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Re: [Condor-users] counting licenses
- Date: Thu, 5 May 2005 08:13:16 +0100
- From: Matt Hope <matthew.hope@xxxxxxxxx>
- Subject: Re: [Condor-users] counting licenses
On 5/4/05, Joshua Kolden <joshua@xxxxxxxxxxxxxxxxx> wrote:
> Matt Hope wrote:
> >On 5/4/05, Joshua Kolden <joshua@xxxxxxxxxxxxxxxxx> wrote:
> >>I need to have a dynamic expression in which I can tick off licenses use
> >>independently of the cpu I'm running on. Are dynamic expressions like
> >>this even possible?
> >Dynamic user defined expressions are not really supported by condor itself.
> Hmm that's too bad. Most of the render queue technology we use in
> visual effects production has this functionality, I had always kind of
> thought of it as a core feature.
I meant dynamic as in, defined externally to the system but inherently
tied to events originating from within the system as well as external
to it (so it can update in response to both)
> >conceptually (ignore implementation or physical location in this part) you need:
> >A 'licence server' which hands out a licence, takes it back and
> >reports how many are free to use.
> In other applications there is simply a way to define local resources
> and global resources. A cpu would be a local resource, while network
> load might be a global resource. Advanced queue systems will even allow
> you to run a program (or a plug-in) that will asses the current state of
> the global resource. I might consume one of each on a particular job,
> for example, by taking a cpu from a local resource and a software use
> from the global resource list. But the global resource list can be
> anything you like you just define a variable and a count and in your job
> an expression to consume it.
I can't comment on the reason why condor does not come with such
functionality - perhaps the heritage means this was never a core issue
> >Realistically condor could do with a condor_licence daemon and a
> >simple way for jobs to indicate that they required the licence. condor
> >would then be able to control the whole thing much more effectively.
> >Of course making this a reality is a slightly more complex issue...
> A) this is overly complex, and B) to specific, a general solution that
> has a non CPU constrained resource that can be consumed by an expression
> would be more consistent with the classAdd idea.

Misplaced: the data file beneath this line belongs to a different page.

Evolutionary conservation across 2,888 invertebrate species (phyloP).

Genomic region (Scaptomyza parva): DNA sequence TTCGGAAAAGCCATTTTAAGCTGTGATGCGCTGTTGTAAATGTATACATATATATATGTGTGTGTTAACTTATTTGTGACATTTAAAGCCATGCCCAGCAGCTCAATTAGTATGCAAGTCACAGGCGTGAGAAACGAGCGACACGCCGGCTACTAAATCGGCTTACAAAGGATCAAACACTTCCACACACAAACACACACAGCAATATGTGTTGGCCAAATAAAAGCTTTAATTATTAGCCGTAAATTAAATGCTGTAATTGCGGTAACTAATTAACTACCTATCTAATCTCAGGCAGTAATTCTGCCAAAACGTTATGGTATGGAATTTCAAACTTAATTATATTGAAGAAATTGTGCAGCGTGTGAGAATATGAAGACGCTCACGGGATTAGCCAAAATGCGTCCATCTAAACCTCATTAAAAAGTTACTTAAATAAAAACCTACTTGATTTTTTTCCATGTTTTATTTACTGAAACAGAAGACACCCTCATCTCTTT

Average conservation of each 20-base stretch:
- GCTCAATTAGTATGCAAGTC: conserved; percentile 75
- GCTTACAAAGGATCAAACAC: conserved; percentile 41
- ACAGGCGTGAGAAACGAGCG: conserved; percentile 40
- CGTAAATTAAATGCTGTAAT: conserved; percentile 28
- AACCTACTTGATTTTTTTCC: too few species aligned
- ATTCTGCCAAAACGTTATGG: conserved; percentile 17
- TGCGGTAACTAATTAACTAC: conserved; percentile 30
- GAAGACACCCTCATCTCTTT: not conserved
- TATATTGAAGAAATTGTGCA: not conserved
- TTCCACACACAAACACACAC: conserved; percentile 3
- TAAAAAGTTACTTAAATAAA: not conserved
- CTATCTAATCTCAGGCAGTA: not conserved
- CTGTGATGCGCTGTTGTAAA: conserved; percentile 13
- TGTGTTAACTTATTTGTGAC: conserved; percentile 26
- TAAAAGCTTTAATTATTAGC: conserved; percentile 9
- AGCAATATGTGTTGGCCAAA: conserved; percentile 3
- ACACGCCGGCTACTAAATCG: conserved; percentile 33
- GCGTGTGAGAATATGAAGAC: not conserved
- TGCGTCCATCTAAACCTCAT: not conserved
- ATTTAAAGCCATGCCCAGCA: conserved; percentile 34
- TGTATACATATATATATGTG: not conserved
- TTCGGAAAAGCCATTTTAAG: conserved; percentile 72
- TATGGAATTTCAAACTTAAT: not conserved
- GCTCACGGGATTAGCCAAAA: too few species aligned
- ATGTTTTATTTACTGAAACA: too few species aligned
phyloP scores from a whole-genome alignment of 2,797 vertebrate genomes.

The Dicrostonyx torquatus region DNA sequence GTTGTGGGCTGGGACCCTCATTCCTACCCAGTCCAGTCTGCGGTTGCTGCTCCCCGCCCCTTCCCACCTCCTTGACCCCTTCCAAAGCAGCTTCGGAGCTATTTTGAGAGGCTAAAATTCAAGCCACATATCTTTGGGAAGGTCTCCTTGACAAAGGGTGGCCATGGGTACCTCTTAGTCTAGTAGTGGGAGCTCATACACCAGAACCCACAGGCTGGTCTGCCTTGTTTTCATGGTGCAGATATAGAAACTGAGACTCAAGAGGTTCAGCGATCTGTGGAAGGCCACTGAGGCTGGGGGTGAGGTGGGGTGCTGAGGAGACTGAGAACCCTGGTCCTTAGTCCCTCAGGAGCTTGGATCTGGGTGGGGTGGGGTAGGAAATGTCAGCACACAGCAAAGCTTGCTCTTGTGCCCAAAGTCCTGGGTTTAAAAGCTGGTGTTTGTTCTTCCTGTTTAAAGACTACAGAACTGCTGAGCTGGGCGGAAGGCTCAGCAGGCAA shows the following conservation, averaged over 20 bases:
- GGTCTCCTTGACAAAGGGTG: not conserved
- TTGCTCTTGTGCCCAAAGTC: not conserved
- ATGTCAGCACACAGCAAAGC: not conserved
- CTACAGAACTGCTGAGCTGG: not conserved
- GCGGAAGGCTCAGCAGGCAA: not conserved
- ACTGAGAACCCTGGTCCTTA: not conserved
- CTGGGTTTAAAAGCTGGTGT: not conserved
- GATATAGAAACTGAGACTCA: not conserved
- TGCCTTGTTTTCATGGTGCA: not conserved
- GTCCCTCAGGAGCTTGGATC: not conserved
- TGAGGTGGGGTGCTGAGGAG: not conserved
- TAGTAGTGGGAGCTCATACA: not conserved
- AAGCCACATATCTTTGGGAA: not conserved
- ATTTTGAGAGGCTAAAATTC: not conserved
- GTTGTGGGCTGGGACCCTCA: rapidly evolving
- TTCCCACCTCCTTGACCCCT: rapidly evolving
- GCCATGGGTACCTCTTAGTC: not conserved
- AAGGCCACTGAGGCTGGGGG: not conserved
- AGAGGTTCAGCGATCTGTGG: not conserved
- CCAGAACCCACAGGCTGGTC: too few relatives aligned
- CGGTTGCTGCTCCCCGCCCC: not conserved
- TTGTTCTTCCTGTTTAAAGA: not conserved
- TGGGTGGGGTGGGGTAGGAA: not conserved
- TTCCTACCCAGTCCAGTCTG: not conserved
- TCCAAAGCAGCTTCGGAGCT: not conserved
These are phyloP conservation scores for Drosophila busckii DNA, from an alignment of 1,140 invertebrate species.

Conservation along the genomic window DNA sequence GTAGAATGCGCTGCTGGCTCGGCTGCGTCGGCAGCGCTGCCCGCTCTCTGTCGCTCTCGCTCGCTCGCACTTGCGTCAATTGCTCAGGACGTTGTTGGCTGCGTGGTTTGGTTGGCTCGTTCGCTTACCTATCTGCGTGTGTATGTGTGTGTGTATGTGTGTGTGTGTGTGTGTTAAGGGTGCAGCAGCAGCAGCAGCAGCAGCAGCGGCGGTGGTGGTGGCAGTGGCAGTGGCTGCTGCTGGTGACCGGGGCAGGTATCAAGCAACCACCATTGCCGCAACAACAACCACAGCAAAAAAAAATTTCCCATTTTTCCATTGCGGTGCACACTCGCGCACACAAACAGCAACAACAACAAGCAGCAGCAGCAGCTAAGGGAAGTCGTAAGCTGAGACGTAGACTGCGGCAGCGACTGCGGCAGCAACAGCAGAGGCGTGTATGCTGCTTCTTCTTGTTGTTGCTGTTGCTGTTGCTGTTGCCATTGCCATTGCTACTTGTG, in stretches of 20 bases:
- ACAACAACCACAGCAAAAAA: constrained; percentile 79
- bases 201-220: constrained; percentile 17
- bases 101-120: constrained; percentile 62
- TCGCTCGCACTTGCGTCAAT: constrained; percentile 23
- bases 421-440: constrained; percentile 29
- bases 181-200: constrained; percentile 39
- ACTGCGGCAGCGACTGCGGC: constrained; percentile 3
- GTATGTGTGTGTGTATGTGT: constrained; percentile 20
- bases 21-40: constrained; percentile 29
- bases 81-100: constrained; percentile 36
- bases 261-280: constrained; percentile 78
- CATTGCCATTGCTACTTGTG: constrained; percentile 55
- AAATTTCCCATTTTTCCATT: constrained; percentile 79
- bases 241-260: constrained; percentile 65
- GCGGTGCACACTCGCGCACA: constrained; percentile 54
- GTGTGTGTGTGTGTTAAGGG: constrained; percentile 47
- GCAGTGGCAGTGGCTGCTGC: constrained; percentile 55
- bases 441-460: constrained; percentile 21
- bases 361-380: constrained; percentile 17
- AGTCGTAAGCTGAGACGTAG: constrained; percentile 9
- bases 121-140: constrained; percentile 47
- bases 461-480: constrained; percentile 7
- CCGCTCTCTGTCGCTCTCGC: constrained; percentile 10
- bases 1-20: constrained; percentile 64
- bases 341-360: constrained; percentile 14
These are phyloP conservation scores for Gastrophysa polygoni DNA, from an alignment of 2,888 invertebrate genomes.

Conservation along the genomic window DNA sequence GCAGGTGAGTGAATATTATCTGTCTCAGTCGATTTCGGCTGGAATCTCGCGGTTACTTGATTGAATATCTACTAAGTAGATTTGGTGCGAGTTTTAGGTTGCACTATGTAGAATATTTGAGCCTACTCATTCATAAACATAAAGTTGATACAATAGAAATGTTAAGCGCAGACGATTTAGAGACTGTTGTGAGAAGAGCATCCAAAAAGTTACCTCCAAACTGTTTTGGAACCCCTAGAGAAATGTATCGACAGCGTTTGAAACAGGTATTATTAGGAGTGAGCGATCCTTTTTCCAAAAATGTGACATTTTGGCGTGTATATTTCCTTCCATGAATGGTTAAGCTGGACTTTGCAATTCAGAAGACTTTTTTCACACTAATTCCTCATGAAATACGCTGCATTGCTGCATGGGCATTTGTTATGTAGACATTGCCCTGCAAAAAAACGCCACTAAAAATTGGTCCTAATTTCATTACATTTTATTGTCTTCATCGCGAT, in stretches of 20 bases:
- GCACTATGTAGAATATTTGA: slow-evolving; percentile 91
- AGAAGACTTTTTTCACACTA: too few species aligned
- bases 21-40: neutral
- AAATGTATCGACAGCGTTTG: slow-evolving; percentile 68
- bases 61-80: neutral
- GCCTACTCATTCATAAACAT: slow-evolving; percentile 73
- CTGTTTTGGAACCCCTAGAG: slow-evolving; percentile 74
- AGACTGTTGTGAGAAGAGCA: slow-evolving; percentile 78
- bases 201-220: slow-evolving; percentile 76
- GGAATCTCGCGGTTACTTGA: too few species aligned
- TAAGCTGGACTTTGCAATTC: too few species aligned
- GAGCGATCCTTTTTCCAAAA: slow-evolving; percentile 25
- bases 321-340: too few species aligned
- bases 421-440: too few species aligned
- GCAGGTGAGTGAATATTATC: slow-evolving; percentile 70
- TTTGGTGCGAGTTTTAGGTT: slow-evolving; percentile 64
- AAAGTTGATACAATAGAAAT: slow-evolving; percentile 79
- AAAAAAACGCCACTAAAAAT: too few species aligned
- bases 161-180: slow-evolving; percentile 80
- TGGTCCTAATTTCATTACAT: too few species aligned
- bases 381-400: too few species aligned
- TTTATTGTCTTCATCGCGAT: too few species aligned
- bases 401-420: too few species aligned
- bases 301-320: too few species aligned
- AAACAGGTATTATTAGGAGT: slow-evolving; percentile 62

I did meant in a rather more general sense - but I would be wary of
trying to start with a system which has full generality. for example
in condor the evaluation of which jobs run is not only done by the
negotiator but by the individual machines themselves. In the event of
a two way disagreement the machine decides (fair n'est pas) What
happens if there is a three way tie regarding node/negotiator and
"resource contention daemon".
A simpler but more easy to reason around start might be a better first try.
> >I know you don't want to here this but at the moment any dynamic
> >solution you come up with is likely to be more wasteful/error prone
> >than simply assigning a set of machines as maya enabled and having
> >jobs requiring these machines preempt any non maya jobs running on
> This is unfortunate, I had just assumed that there was a dynamic
> expression system, I really can't see how the queue can function
> properly without it. How, for example, do you keep too many jobs from
> running at once and thrashing a network? How do you consume disk space
> in a quota environment? How do you handle any licensed software that
In a future release the plan appears to be that local disk space is to
be handled by the starter enforcing constraints and killing the job if
it violates them. remote disk space is the purview of the quota system
of the filesystem...
There seems to be code relating to sophisticated network management
built into condor but not enabled yet - I don't know if this is
something not ready for prime time...
Condor is very much about the individual users having a reasonable
awareness of the impact of their jobs on the wider world and
throttling as they see fit.
The two ideas from John Wheez's (using dagman to control the flow of
jobs requiring licences) and Miron Livny (preempt any non maya job)
sound like the best current solution:
pro - potentially reasonably close to optimal (might even be able to
get the single licence two cpus to work with some effort)
con - rather complex
2) Have a machine with a schedd solely for maya jobs. throttle the
max_jobs_running to be the number of licences.
pro - very simple
con - non optimal
2a) as 2 but set the max_jobs to be licences * (number of smpX machines * X)
where X is the number of cpus on the machine. Ensure all jobs are
submitted on hold.
Then have a management job running which checks the usage of licences
on the farm and releases/holds jobs to maintain this number.
For this to work the jobs should ensure that their requirements aren't
too restrictive else you could get no, or severely throttled, forward
pro - could achieve near optimally, especially if the job rank can be
adjusted to prefer machines with an already running job
con - may briefly allow jobs to start when the licences are exceeded.
At this point the job should put itself on hold rather than
terminating (since that would be viewed as completion and the job will
not run again)